One of the pieces to the puzzle that is Darfur, is that the Chinese government is providing weapons and hard currency to the government in Khartoum. Mr. Hari tied the Chinese to the killing of his people and the rest of the tribal people in Darfur.
I asked the first question after his talk, which was, "Should people boycott the Olympics, or write letters of protest to the government? What do you think would be most helpful in cutting off the support of Chinese weapons and cash?"
Daoud responded by saying, "Don't go. This is the Blood Olympics. This is not sport." He added that twelve thousand new refugees have fled into Chad and the government has bombed another five villages. Daoud Hari said Darfur is not under control for anybody, even the government. The government wants the aid workers out of the country, and the workers are helpless without security and transportation. He said, "Disarm Janjaweed! The war is the humanitarian crisis!" He pointed out that before the attacks of the Janjaweed (the Arab guerrilla fighters on horseback and in land cruisers) the people had access to food and water, shelter and crops. The Janjaweed, he said, poisoned the wells and killed the animals, so that even those who survived their attacks would have to leave their villages.
Daoud ended by asking everyone to add their voice to ask for help for Darfur. He pointed out that President Bush acted in 2006 after one million people petitioned him to do so. He said we need one million people again to ask for the killing to stop, to ask for the United Nations to send in all their peace keepers, to get President Bush to act. In his country, if he were to protest a government policy, their response would be to have him killed. We have the freedom to petition our government, and Daoud's mission is to convince us to take action.
"Let me get another voice" - this was the hope of Daoud Hari last night at Powell's Books, speaking on the need for One Million Voices to stop the killing in Darfur.
Here is the link to the organization, Save Darfur, where you can get information on how to help the tribal people of Darfur regain their place on our earth. There are over 200,000 refugees living Chad, which is a country too poor to help them. The Janjaweed come over the border from Darfur and kill the men and rape the women when they go out to gather firewood. This can stop and will stop if enough people lend their voice. Will you lend yours?
I made an effort to check this report but as Daoud says, the history and situation in Darfur is complicated. He is a very intelligent man with an excellent understanding of Darfur. Any mistakes in this post are mine, and mine alone.
Thursday, April 10, 2008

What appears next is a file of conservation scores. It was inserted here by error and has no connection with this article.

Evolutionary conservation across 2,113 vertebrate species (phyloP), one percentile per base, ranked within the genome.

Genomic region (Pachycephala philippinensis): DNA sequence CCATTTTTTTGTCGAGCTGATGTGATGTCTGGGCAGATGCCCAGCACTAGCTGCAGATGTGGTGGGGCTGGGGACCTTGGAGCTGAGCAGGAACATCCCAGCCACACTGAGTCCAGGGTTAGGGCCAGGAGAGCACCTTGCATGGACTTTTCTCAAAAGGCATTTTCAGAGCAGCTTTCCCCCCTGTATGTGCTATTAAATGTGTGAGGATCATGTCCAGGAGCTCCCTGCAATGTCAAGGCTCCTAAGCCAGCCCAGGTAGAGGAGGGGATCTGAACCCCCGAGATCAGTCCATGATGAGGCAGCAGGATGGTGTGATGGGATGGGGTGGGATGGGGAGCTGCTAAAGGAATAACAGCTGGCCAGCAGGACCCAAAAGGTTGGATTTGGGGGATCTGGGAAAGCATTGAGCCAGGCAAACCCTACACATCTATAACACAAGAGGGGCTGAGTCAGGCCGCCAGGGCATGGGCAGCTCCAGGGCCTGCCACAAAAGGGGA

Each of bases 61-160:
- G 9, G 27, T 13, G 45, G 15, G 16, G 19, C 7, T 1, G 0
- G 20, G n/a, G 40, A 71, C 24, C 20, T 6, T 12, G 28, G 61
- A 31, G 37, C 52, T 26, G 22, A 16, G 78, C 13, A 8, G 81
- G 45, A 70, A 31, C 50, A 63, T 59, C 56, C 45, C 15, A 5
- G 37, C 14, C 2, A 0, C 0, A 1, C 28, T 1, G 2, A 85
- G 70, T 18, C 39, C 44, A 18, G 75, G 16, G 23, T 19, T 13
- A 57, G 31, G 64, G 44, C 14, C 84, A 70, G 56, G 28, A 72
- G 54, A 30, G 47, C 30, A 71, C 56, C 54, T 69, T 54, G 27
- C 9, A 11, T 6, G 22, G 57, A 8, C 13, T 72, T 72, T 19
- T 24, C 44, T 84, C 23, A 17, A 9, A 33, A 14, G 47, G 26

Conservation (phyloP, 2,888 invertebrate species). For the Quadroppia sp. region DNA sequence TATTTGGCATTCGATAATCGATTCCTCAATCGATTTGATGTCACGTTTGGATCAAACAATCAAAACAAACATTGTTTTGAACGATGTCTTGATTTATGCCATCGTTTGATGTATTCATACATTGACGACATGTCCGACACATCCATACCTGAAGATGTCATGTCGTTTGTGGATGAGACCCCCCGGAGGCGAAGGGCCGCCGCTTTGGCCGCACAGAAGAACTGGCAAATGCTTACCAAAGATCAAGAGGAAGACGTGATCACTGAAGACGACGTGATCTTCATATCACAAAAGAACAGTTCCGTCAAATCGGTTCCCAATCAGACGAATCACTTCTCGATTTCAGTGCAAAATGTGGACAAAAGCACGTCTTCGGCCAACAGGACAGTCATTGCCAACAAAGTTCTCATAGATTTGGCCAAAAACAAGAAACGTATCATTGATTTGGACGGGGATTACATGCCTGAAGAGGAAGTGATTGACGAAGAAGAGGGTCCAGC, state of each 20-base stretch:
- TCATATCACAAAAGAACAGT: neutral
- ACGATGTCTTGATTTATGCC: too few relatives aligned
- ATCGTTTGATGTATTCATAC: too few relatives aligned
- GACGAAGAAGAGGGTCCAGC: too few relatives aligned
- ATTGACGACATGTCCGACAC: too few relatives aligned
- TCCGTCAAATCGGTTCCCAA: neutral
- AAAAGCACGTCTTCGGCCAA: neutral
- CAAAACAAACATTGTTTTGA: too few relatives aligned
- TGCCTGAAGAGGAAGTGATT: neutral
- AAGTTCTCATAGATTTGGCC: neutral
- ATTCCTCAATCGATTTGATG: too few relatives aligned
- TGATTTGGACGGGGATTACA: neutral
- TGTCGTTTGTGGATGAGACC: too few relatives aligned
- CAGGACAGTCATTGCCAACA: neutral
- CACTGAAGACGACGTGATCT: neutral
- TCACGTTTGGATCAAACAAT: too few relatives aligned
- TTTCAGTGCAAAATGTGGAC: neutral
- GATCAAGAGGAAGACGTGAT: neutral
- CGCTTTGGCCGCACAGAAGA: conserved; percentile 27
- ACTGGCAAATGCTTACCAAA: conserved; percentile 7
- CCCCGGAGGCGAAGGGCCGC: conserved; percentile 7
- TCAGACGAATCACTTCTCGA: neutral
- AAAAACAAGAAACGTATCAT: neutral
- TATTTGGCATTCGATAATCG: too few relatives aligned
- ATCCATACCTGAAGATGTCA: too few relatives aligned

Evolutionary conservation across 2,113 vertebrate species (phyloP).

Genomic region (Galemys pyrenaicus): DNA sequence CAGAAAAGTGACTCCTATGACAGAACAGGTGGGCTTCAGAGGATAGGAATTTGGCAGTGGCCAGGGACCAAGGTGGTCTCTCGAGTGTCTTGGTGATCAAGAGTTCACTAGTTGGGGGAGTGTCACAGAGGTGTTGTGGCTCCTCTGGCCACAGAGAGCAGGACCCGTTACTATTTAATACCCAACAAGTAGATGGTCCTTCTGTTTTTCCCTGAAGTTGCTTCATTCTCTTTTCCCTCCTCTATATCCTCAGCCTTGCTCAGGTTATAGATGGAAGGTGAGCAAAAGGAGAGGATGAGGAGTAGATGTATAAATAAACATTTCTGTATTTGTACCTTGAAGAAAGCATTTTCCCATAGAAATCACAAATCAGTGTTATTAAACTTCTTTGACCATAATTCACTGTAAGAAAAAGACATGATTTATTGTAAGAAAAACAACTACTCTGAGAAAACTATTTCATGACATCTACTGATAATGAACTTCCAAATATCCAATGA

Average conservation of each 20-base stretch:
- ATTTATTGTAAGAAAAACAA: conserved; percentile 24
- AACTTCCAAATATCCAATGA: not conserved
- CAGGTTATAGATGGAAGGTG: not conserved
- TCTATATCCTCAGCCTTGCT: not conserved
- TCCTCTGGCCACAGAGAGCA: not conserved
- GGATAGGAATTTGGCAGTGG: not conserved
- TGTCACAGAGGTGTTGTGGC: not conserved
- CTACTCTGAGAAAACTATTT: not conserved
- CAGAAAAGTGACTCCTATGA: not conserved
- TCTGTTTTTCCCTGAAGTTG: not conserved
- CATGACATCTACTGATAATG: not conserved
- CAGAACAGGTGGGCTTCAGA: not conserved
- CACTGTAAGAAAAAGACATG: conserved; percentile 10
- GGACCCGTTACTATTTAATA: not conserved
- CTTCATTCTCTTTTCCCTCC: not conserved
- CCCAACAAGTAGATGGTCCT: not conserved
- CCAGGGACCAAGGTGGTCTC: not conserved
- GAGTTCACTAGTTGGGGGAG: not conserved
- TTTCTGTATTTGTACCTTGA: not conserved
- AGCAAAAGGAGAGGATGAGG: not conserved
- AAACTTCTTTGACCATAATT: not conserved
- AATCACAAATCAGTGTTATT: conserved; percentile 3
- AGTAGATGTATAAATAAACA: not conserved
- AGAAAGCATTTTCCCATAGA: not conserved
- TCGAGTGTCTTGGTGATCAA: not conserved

That is why the motto for the campaign is 'change'. That is real change - when we have a choice to elect someone who is not part of the same old politics that we've had for decades. But don't just take my word for it - try out that handy little tool and then - let me know what you think!
Wednesday, April 9, 2008
The top information widget on PandaBaby, until the election, will be for Barack Obama. It is temporarily replacing the WWF widget, because the election of a pro-earth president will have more long term positive impact than moving a widget for a while. I hope my earth-friend readers will understand my strategy. PandaBaby is still all for the animals - ALL the animals!
Sunday, April 6, 2008
I read Judge immediately when it came out. I intended to publish a review right away. I'm not going to review Judge after all, at least not here and not now.
All I can say is that it is not at all what I thought it would be. I'm going to need to get some more distance before I can add anything to that.
It takes me awhile to back up and go in a different direction than the one I had in mind. Sometimes that is good - determination, tenacity even. Sometimes it doesn't work well for me, and it is just plain stubborn refusal to deal with facts that are not what I want them to be.
I'm waiting impatiently for the arrival of my next Early Review book: The Spirit of the Place, by Samuel Shem. It will be out June 15, and the early review copy is somewhere in the mail this week.
Our house is undergoing a very slow, small remodel, one bit at a time. The next piece is the two-person Far Infra-red Sauna, which is to arrive any day now. It is recommended by many health care experts for MCS (multiple chemical sensitivity) and for FMS (fibromyalgia syndrome) so we expect it to benefit both of us. This is going to use up our entire 'tax refund' boost to the economy - and then some. But if our health improves, it will be worth every penny.